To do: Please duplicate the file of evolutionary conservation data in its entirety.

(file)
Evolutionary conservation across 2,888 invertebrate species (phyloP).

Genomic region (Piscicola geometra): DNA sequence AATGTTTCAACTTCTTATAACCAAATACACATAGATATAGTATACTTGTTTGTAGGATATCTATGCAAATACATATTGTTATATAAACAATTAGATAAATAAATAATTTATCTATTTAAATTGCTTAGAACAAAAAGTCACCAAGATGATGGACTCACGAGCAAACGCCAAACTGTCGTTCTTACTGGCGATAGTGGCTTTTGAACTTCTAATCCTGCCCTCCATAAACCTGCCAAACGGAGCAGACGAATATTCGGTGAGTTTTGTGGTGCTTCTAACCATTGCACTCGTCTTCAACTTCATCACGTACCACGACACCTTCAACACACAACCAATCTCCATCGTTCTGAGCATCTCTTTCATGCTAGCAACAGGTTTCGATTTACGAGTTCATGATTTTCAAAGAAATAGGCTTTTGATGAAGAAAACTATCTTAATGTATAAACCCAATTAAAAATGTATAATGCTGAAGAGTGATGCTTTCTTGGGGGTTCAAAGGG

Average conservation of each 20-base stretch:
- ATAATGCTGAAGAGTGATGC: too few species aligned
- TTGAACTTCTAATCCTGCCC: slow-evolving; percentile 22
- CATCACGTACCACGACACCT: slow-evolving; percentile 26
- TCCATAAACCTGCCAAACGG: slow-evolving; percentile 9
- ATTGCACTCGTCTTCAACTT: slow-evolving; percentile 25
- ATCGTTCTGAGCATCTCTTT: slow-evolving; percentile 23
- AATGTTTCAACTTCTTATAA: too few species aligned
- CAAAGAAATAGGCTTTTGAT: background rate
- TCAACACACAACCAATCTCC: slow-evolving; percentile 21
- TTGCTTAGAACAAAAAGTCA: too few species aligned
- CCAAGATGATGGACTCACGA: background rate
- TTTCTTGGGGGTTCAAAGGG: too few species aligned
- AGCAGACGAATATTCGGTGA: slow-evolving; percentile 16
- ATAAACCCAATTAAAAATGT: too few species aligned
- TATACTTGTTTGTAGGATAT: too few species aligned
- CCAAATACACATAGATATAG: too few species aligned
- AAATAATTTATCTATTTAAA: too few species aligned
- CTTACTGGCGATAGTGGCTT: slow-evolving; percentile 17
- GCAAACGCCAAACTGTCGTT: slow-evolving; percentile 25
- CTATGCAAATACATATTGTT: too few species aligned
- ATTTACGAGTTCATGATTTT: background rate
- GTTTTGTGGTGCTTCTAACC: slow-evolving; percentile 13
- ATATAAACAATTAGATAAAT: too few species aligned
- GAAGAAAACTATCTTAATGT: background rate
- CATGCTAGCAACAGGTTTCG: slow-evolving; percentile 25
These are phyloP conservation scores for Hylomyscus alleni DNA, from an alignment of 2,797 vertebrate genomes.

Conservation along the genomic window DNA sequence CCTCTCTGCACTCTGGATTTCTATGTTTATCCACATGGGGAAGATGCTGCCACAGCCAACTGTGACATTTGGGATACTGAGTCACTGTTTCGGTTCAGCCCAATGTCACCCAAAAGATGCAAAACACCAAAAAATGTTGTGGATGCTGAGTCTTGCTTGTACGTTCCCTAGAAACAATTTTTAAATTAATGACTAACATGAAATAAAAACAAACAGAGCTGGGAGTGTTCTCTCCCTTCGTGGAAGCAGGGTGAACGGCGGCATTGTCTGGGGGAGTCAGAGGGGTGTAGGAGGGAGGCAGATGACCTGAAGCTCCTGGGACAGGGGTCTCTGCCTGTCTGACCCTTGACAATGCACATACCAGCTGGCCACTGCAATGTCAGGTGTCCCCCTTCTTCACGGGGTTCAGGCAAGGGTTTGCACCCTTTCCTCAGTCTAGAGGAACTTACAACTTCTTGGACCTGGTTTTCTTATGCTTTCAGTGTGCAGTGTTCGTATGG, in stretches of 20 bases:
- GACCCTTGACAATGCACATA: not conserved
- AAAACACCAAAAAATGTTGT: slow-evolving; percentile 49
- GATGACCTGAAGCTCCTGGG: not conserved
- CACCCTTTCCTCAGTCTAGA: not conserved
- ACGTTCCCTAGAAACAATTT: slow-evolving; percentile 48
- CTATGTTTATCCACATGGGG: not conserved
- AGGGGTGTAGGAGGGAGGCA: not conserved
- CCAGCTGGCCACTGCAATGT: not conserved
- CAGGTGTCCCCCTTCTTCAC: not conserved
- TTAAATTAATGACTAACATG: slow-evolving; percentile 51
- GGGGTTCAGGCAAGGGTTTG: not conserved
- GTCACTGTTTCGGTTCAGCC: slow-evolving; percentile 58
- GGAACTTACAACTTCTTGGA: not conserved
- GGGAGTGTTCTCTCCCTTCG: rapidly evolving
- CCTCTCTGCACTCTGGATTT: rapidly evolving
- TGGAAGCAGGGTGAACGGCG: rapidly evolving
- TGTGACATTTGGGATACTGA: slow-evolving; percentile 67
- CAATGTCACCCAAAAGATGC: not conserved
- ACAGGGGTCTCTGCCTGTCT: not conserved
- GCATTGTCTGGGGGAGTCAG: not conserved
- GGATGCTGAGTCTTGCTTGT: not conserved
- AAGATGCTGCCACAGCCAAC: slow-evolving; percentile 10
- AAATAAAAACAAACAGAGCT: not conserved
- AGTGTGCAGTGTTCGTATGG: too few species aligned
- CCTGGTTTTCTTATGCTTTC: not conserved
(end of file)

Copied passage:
Evolutionary conservation across 2,888 invertebrate species (phyloP).

Genomic region (Piscicola geometra): DNA sequence AATGTTTCAACTTCTTATAACCAAATACACATAGATATAGTATACTTGTTTGTAGGATATCTATGCAAATACATATTGTTATATAAACAATTAGATAAATAAATAATTTATCTATTTAAATTGCTTAGAACAAAAAGTCACCAAGATGATGGACTCACGAGCAAACGCCAAACTGTCGTTCTTACTGGCGATAGTGGCTTTTGAACTTCTAATCCTGCCCTCCATAAACCTGCCAAACGGAGCAGACGAATATTCGGTGAGTTTTGTGGTGCTTCTAACCATTGCACTCGTCTTCAACTTCATCACGTACCACGACACCTTCAACACACAACCAATCTCCATCGTTCTGAGCATCTCTTTCATGCTAGCAACAGGTTTCGATTTACGAGTTCATGATTTTCAAAGAAATAGGCTTTTGATGAAGAAAACTATCTTAATGTATAAACCCAATTAAAAATGTATAATGCTGAAGAGTGATGCTTTCTTGGGGGTTCAAAGGG

Average conservation of each 20-base stretch:
- ATAATGCTGAAGAGTGATGC: too few species aligned
- TTGAACTTCTAATCCTGCCC: slow-evolving; percentile 22
- CATCACGTACCACGACACCT: slow-evolving; percentile 26
- TCCATAAACCTGCCAAACGG: slow-evolving; percentile 9
- ATTGCACTCGTCTTCAACTT: slow-evolving; percentile 25
- ATCGTTCTGAGCATCTCTTT: slow-evolving; percentile 23
- AATGTTTCAACTTCTTATAA: too few species aligned
- CAAAGAAATAGGCTTTTGAT: background rate
- TCAACACACAACCAATCTCC: slow-evolving; percentile 21
- TTGCTTAGAACAAAAAGTCA: too few species aligned
- CCAAGATGATGGACTCACGA: background rate
- TTTCTTGGGGGTTCAAAGGG: too few species aligned
- AGCAGACGAATATTCGGTGA: slow-evolving; percentile 16
- ATAAACCCAATTAAAAATGT: too few species aligned
- TATACTTGTTTGTAGGATAT: too few species aligned
- CCAAATACACATAGATATAG: too few species aligned
- AAATAATTTATCTATTTAAA: too few species aligned
- CTTACTGGCGATAGTGGCTT: slow-evolving; percentile 17
- GCAAACGCCAAACTGTCGTT: slow-evolving; percentile 25
- CTATGCAAATACATATTGTT: too few species aligned
- ATTTACGAGTTCATGATTTT: background rate
- GTTTTGTGGTGCTTCTAACC: slow-evolving; percentile 13
- ATATAAACAATTAGATAAAT: too few species aligned
- GAAGAAAACTATCTTAATGT: background rate
- CATGCTAGCAACAGGTTTCG: slow-evolving; percentile 25
These are phyloP conservation scores for Hylomyscus alleni DNA, from an alignment of 2,797 vertebrate genomes.

Conservation along the genomic window DNA sequence CCTCTCTGCACTCTGGATTTCTATGTTTATCCACATGGGGAAGATGCTGCCACAGCCAACTGTGACATTTGGGATACTGAGTCACTGTTTCGGTTCAGCCCAATGTCACCCAAAAGATGCAAAACACCAAAAAATGTTGTGGATGCTGAGTCTTGCTTGTACGTTCCCTAGAAACAATTTTTAAATTAATGACTAACATGAAATAAAAACAAACAGAGCTGGGAGTGTTCTCTCCCTTCGTGGAAGCAGGGTGAACGGCGGCATTGTCTGGGGGAGTCAGAGGGGTGTAGGAGGGAGGCAGATGACCTGAAGCTCCTGGGACAGGGGTCTCTGCCTGTCTGACCCTTGACAATGCACATACCAGCTGGCCACTGCAATGTCAGGTGTCCCCCTTCTTCACGGGGTTCAGGCAAGGGTTTGCACCCTTTCCTCAGTCTAGAGGAACTTACAACTTCTTGGACCTGGTTTTCTTATGCTTTCAGTGTGCAGTGTTCGTATGG, in stretches of 20 bases:
- GACCCTTGACAATGCACATA: not conserved
- AAAACACCAAAAAATGTTGT: slow-evolving; percentile 49
- GATGACCTGAAGCTCCTGGG: not conserved
- CACCCTTTCCTCAGTCTAGA: not conserved
- ACGTTCCCTAGAAACAATTT: slow-evolving; percentile 48
- CTATGTTTATCCACATGGGG: not conserved
- AGGGGTGTAGGAGGGAGGCA: not conserved
- CCAGCTGGCCACTGCAATGT: not conserved
- CAGGTGTCCCCCTTCTTCAC: not conserved
- TTAAATTAATGACTAACATG: slow-evolving; percentile 51
- GGGGTTCAGGCAAGGGTTTG: not conserved
- GTCACTGTTTCGGTTCAGCC: slow-evolving; percentile 58
- GGAACTTACAACTTCTTGGA: not conserved
- GGGAGTGTTCTCTCCCTTCG: rapidly evolving
- CCTCTCTGCACTCTGGATTT: rapidly evolving
- TGGAAGCAGGGTGAACGGCG: rapidly evolving
- TGTGACATTTGGGATACTGA: slow-evolving; percentile 67
- CAATGTCACCCAAAAGATGC: not conserved
- ACAGGGGTCTCTGCCTGTCT: not conserved
- GCATTGTCTGGGGGAGTCAG: not conserved
- GGATGCTGAGTCTTGCTTGT: not conserved
- AAGATGCTGCCACAGCCAAC: slow-evolving; percentile 10
- AAATAAAAACAAACAGAGCT: not conserved
- AGTGTGCAGTGTTCGTATGG: too few species aligned
- CCTGGTTTTCTTATGCTTTC: not conserved